During World War II, the United States was worried about German spies
obtaining details about shipping routes and schedules to Europe. That’s
when they came up with the security awareness campaign — ”Loose Lips
May Sink Ship”.
It was both a dramatic illustration and held an obvious truth: If you
don’t watch what you say, unintended people may pick up on the discussion
and take advantage of it — maliciously.
I thought of the saying after listening to a very loud person — a senior
executive, I am pretty sure — discuss his business plans with an
associate. Given how he projected his voice when he talked, a person two
rooms down could have listened in, as well, while he discussed what firm
was failing, who they planned to acquire and so on.
In our rush to implement technical solutions for security, it’s
imperative not to forget the role of users and the responsibilities that
go along with it.
There are two parts to this. First, users need to understand their role
in security. Secondly, there must be an on-going awareness campaign.
Employees must understand that in order to have an effective internal
control environment and security, they must play an active role. The
formal responsibility and any specifics need to be outlined in each job
description. The phrase ”responsible for adhering to corporate policies
and procedures” is an important addition. This way the policy and
procedure documentation can be updated and the job descriptions left
alone. The employee should sign and date the form attesting to his/her
understanding of the position and compliance with the requirements.
The next step is to cover the policies and procedures during new hire
Formal classes should cover what processes and controls are relevant and
then the employee should date and sign a statement noting that the
classes were conducted and that he/she attended the training and
understood the material presented. Management should consider the use of
professional trainers to ensure that the lesson plans are correctly
assembled and communicated to maximize efficacy.
Annually, refresher training should be given. This is an ideal time to
cover any new changes to job descriptions, policies and procedures, etc.
The intent is to again formally go over what is expected, hear any
concerns and obtain signed and dated review forms.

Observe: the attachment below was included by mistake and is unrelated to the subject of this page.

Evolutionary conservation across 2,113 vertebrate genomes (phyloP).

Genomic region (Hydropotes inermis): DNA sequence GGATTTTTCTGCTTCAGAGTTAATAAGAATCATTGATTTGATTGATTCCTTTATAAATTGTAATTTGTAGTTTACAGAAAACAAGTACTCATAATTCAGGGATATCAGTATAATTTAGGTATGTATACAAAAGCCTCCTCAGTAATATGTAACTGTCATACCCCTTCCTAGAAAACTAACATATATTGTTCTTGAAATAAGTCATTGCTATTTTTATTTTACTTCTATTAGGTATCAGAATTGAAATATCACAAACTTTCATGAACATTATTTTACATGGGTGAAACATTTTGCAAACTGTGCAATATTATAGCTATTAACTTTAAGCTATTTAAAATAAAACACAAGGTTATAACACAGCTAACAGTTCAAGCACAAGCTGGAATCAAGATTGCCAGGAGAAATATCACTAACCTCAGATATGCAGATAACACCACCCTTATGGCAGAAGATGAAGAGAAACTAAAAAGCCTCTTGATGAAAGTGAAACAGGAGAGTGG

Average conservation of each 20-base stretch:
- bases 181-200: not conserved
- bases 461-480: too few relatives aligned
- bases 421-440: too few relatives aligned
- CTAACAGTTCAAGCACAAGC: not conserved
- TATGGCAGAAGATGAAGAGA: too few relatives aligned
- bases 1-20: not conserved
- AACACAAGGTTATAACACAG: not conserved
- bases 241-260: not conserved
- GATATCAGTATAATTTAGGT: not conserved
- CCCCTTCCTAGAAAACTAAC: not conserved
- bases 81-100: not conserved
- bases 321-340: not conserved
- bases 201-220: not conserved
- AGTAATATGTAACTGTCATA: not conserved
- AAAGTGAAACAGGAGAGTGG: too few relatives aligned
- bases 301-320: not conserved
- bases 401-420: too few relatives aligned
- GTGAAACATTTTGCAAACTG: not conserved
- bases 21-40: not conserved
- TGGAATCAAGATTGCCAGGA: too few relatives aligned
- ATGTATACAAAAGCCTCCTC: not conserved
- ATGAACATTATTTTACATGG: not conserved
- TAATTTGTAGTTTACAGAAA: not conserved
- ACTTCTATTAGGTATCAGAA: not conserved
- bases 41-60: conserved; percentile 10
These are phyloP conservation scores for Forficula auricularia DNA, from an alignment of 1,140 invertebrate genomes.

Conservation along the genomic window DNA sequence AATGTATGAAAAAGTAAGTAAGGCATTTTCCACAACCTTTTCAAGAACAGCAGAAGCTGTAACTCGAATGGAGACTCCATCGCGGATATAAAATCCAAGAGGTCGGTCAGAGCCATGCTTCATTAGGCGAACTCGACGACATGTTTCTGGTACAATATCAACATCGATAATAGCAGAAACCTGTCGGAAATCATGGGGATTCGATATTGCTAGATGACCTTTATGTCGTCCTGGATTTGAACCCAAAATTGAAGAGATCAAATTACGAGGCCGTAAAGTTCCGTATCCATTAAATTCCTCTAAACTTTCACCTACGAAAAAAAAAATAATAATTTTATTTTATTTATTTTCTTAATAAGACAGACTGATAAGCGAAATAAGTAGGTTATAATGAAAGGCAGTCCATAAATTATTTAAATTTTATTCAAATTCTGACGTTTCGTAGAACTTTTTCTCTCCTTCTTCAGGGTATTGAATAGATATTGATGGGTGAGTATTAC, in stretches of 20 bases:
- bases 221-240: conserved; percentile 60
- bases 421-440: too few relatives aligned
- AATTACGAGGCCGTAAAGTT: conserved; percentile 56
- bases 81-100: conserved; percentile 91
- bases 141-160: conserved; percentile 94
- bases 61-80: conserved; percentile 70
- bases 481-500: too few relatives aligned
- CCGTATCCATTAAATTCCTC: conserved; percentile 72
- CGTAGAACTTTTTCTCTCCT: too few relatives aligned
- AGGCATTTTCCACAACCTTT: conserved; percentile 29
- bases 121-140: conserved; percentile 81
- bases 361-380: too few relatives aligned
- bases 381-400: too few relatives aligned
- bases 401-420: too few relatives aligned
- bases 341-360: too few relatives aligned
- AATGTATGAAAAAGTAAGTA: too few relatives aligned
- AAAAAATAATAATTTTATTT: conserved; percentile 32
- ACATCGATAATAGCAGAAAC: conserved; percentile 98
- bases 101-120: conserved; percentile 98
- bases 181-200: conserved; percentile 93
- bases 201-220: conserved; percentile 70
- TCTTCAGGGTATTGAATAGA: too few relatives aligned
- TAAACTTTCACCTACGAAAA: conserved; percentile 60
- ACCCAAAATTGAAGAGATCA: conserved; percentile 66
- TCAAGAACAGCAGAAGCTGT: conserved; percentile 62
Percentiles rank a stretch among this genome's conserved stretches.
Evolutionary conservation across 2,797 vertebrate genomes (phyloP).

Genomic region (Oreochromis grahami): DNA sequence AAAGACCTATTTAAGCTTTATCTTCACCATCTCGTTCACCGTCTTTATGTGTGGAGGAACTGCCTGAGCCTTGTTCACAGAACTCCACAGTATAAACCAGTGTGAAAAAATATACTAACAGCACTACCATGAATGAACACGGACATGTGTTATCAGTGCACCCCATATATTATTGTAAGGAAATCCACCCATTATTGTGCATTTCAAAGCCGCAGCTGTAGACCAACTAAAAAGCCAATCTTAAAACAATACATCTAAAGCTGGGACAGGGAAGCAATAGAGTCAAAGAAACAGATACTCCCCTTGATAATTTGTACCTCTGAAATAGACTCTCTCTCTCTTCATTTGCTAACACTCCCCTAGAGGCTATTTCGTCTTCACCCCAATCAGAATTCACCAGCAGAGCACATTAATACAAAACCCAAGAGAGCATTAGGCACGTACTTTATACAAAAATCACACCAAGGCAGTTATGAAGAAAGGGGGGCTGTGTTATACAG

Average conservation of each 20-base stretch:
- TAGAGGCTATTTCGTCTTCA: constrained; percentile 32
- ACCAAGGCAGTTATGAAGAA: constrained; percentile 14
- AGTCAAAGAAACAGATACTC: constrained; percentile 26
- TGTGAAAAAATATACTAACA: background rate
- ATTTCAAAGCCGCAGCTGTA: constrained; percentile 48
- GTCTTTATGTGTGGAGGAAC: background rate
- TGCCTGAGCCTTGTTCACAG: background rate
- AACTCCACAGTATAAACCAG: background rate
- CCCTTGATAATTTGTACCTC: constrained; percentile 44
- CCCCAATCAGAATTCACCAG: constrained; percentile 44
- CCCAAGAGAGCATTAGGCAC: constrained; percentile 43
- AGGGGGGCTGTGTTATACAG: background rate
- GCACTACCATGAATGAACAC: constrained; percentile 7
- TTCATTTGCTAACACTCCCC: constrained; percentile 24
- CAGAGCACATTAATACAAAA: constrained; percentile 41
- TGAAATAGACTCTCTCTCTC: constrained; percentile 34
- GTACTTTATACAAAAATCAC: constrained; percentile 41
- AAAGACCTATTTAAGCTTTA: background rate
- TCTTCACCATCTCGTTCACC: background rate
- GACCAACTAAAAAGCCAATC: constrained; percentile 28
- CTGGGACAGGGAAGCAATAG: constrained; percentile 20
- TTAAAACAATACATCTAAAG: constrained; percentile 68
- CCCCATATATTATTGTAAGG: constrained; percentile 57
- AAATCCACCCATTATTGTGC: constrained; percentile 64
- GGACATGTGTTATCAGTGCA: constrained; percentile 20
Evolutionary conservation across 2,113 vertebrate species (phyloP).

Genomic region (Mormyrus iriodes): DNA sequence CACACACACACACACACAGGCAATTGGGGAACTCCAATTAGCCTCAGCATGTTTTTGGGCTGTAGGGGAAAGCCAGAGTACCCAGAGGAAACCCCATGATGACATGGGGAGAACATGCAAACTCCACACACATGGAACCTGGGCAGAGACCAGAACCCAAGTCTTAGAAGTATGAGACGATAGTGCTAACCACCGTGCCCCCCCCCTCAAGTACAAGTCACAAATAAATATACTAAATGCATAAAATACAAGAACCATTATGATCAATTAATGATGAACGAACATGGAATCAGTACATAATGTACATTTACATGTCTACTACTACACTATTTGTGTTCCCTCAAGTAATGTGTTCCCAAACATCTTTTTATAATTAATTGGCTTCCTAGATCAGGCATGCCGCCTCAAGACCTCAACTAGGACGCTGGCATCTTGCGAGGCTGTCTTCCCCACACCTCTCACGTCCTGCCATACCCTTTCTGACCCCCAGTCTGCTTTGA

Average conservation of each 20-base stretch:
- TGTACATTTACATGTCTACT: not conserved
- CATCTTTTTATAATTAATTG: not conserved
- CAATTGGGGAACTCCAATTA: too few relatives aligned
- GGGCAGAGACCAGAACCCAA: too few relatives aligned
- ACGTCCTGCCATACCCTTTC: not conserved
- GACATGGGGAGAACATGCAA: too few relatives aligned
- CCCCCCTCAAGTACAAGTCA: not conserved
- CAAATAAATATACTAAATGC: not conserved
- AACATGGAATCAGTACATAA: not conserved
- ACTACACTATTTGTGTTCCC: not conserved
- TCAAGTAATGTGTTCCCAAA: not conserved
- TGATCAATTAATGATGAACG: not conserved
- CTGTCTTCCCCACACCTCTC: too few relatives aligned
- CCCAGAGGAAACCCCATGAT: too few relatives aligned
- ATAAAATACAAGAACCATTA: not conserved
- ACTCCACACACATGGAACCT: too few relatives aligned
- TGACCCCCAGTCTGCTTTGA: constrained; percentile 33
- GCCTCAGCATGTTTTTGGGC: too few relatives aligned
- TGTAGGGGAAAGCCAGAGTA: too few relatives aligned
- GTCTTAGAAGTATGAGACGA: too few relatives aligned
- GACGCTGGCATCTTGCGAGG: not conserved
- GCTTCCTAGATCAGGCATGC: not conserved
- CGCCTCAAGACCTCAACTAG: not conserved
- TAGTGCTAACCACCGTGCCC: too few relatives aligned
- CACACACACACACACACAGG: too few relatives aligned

Be prepared for questions and objections.
Inevitably, issues arise during these reviews. There needs to be a
defined process to discuss and resolve, when possible, disputes. Note
that standards cannot be infinitely flexible. In some cases, tough
decisions will be made as to whether to support a standard or the person
in question. Trying to do both constantly, while giving concessions, will
make the standard collapse and send the wrong message.
The intent of awareness programs is to keep responsibilities and issues
at the forefront of peoples’ minds. It is not a replacement for training
programs, but rather a supplement to training intended both to inform and
There are a great many ways to enhance awareness. The type of program
followed depends on company culture and resources — notably time and
money. In the same way defenses are layered, consider layering your
awareness programs to try and maximize their reach. Potential avenues
messages en masse. The challenge is just getting the users to bother
reading the email or going to the web page. Consider adding a competitive
element — find the answer to the question and win a prize;
have people bring their own lunches to hear topics that can affect their
lives both in and out of work. For example, discuss anti-virus, privacy,
firewalls, spyware, monitoring children’s Internet usage, etc. Company
specific messages can be interwoven with the topics of personal interest
to the employees;
etc. Like emails and web pages, the challenge is to have employees
actually read the poster and internalize the message;
updates about internal controls and security. The challenge with these is
to try and coordinate the meetings with departments that already have a
full bevy of their own meetings and issues;
departments and attend their meetings on a defined schedule to
communicate updates. For example, perhaps you strive to hit each
department once per quarter, and
good way to get some additional participation. Some groups will offer
gift certificates, a token electronic gizmo, etc. As the challenge and
payoff increases, typically so do the number of participants.
Technology and processes alone are not enough. The user community must be
actively engaged and own the responsibility for internal controls and
security, as well. By working together, the organization can effectively
and efficiently reduce risks. Without the recognized and accepted
ownership by the users, the organization’s internal control environment
and security posture will be compromised.